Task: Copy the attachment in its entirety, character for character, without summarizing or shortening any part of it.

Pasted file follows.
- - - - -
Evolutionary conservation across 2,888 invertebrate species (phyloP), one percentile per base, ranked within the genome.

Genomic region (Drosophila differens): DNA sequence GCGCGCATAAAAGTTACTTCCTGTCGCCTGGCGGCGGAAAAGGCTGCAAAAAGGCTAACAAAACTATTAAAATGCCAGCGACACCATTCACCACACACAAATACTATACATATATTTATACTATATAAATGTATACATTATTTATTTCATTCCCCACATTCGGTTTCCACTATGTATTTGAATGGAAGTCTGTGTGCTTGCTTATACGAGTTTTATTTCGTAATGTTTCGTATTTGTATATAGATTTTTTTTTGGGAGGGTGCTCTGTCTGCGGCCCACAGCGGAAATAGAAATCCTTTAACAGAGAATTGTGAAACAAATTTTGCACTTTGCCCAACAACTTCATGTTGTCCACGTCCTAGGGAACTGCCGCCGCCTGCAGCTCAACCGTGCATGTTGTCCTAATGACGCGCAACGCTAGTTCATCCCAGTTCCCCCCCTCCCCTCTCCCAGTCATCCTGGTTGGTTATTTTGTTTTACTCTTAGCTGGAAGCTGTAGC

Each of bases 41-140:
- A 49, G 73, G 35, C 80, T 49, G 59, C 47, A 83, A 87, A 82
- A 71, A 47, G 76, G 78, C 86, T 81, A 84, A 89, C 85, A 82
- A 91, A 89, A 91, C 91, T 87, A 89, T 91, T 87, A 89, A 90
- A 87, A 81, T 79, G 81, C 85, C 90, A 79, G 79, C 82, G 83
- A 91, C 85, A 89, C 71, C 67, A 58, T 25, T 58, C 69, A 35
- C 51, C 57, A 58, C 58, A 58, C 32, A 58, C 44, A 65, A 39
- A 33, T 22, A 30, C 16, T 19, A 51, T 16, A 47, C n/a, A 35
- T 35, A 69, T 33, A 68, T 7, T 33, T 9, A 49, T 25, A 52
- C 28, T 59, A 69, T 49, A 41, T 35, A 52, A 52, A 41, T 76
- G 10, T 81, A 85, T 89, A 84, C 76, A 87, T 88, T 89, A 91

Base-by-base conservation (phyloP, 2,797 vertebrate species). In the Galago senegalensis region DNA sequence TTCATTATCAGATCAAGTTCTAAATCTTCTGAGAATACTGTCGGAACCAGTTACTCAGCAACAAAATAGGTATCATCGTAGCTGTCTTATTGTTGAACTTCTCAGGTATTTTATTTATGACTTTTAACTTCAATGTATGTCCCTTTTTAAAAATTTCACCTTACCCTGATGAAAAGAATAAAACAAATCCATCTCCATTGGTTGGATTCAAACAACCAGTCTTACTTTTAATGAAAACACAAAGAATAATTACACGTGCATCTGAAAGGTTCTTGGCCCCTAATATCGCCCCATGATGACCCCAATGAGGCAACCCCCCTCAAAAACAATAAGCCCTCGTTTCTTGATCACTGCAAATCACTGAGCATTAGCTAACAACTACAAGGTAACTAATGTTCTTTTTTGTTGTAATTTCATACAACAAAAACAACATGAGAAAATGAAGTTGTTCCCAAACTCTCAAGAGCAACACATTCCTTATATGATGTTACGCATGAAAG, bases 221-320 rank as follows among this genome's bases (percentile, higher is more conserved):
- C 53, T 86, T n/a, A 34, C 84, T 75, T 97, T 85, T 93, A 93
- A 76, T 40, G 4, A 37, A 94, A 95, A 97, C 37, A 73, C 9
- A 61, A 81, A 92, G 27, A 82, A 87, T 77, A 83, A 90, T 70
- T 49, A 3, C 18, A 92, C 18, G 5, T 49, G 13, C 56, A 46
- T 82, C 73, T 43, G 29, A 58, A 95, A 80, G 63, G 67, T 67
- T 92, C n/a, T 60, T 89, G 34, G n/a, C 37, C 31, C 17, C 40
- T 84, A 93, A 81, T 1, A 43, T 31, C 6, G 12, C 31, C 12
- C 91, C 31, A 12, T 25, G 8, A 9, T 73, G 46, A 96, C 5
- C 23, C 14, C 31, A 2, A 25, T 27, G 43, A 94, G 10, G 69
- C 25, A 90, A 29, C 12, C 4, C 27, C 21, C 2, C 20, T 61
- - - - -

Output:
Evolutionary conservation across 2,888 invertebrate species (phyloP), one percentile per base, ranked within the genome.

Genomic region (Drosophila differens): DNA sequence GCGCGCATAAAAGTTACTTCCTGTCGCCTGGCGGCGGAAAAGGCTGCAAAAAGGCTAACAAAACTATTAAAATGCCAGCGACACCATTCACCACACACAAATACTATACATATATTTATACTATATAAATGTATACATTATTTATTTCATTCCCCACATTCGGTTTCCACTATGTATTTGAATGGAAGTCTGTGTGCTTGCTTATACGAGTTTTATTTCGTAATGTTTCGTATTTGTATATAGATTTTTTTTTGGGAGGGTGCTCTGTCTGCGGCCCACAGCGGAAATAGAAATCCTTTAACAGAGAATTGTGAAACAAATTTTGCACTTTGCCCAACAACTTCATGTTGTCCACGTCCTAGGGAACTGCCGCCGCCTGCAGCTCAACCGTGCATGTTGTCCTAATGACGCGCAACGCTAGTTCATCCCAGTTCCCCCCCTCCCCTCTCCCAGTCATCCTGGTTGGTTATTTTGTTTTACTCTTAGCTGGAAGCTGTAGC

Each of bases 41-140:
- A 49, G 73, G 35, C 80, T 49, G 59, C 47, A 83, A 87, A 82
- A 71, A 47, G 76, G 78, C 86, T 81, A 84, A 89, C 85, A 82
- A 91, A 89, A 91, C 91, T 87, A 89, T 91, T 87, A 89, A 90
- A 87, A 81, T 79, G 81, C 85, C 90, A 79, G 79, C 82, G 83
- A 91, C 85, A 89, C 71, C 67, A 58, T 25, T 58, C 69, A 35
- C 51, C 57, A 58, C 58, A 58, C 32, A 58, C 44, A 65, A 39
- A 33, T 22, A 30, C 16, T 19, A 51, T 16, A 47, C n/a, A 35
- T 35, A 69, T 33, A 68, T 7, T 33, T 9, A 49, T 25, A 52
- C 28, T 59, A 69, T 49, A 41, T 35, A 52, A 52, A 41, T 76
- G 10, T 81, A 85, T 89, A 84, C 76, A 87, T 88, T 89, A 91

Base-by-base conservation (phyloP, 2,797 vertebrate species). In the Galago senegalensis region DNA sequence TTCATTATCAGATCAAGTTCTAAATCTTCTGAGAATACTGTCGGAACCAGTTACTCAGCAACAAAATAGGTATCATCGTAGCTGTCTTATTGTTGAACTTCTCAGGTATTTTATTTATGACTTTTAACTTCAATGTATGTCCCTTTTTAAAAATTTCACCTTACCCTGATGAAAAGAATAAAACAAATCCATCTCCATTGGTTGGATTCAAACAACCAGTCTTACTTTTAATGAAAACACAAAGAATAATTACACGTGCATCTGAAAGGTTCTTGGCCCCTAATATCGCCCCATGATGACCCCAATGAGGCAACCCCCCTCAAAAACAATAAGCCCTCGTTTCTTGATCACTGCAAATCACTGAGCATTAGCTAACAACTACAAGGTAACTAATGTTCTTTTTTGTTGTAATTTCATACAACAAAAACAACATGAGAAAATGAAGTTGTTCCCAAACTCTCAAGAGCAACACATTCCTTATATGATGTTACGCATGAAAG, bases 221-320 rank as follows among this genome's bases (percentile, higher is more conserved):
- C 53, T 86, T n/a, A 34, C 84, T 75, T 97, T 85, T 93, A 93
- A 76, T 40, G 4, A 37, A 94, A 95, A 97, C 37, A 73, C 9
- A 61, A 81, A 92, G 27, A 82, A 87, T 77, A 83, A 90, T 70
- T 49, A 3, C 18, A 92, C 18, G 5, T 49, G 13, C 56, A 46
- T 82, C 73, T 43, G 29, A 58, A 95, A 80, G 63, G 67, T 67
- T 92, C n/a, T 60, T 89, G 34, G n/a, C 37, C 31, C 17, C 40
- T 84, A 93, A 81, T 1, A 43, T 31, C 6, G 12, C 31, C 12
- C 91, C 31, A 12, T 25, G 8, A 9, T 73, G 46, A 96, C 5
- C 23, C 14, C 31, A 2, A 25, T 27, G 43, A 94, G 10, G 69
- C 25, A 90, A 29, C 12, C 4, C 27, C 21, C 2, C 20, T 61